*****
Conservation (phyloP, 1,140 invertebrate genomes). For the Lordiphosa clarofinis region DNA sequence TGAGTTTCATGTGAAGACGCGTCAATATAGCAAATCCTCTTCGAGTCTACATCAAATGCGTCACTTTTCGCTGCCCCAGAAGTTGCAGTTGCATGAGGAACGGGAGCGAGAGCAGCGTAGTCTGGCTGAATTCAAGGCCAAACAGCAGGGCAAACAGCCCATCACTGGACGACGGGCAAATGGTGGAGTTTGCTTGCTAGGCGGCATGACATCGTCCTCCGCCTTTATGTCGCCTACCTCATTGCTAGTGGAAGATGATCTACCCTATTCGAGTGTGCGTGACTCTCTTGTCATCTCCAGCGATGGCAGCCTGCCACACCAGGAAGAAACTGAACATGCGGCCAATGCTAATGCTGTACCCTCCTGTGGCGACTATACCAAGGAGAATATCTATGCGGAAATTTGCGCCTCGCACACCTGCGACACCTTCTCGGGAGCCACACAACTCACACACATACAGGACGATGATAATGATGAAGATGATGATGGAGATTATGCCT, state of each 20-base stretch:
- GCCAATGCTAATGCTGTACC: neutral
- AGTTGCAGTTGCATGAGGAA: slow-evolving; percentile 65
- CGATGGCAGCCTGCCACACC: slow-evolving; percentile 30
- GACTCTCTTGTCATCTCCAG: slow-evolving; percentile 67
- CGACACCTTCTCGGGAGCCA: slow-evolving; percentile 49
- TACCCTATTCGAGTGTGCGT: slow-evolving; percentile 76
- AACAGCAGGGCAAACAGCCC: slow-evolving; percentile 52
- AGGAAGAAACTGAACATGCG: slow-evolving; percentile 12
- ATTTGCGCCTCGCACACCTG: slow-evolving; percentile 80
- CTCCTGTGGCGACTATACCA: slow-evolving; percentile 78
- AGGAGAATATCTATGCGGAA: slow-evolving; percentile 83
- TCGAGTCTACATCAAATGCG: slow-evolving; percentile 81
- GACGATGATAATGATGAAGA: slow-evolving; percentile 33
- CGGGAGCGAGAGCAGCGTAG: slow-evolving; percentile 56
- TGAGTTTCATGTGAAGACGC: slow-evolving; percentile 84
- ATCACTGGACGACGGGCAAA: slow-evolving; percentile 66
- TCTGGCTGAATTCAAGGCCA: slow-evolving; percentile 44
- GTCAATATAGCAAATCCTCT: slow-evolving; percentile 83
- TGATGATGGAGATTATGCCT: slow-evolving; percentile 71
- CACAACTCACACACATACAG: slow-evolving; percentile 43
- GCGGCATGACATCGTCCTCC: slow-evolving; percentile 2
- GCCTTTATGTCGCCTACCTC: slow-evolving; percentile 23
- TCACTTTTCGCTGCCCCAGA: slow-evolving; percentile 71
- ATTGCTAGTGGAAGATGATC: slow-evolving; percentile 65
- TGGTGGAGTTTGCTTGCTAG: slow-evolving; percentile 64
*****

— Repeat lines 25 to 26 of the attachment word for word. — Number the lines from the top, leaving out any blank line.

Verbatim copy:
- ATTGCTAGTGGAAGATGATC: slow-evolving; percentile 65
- TGGTGGAGTTTGCTTGCTAG: slow-evolving; percentile 64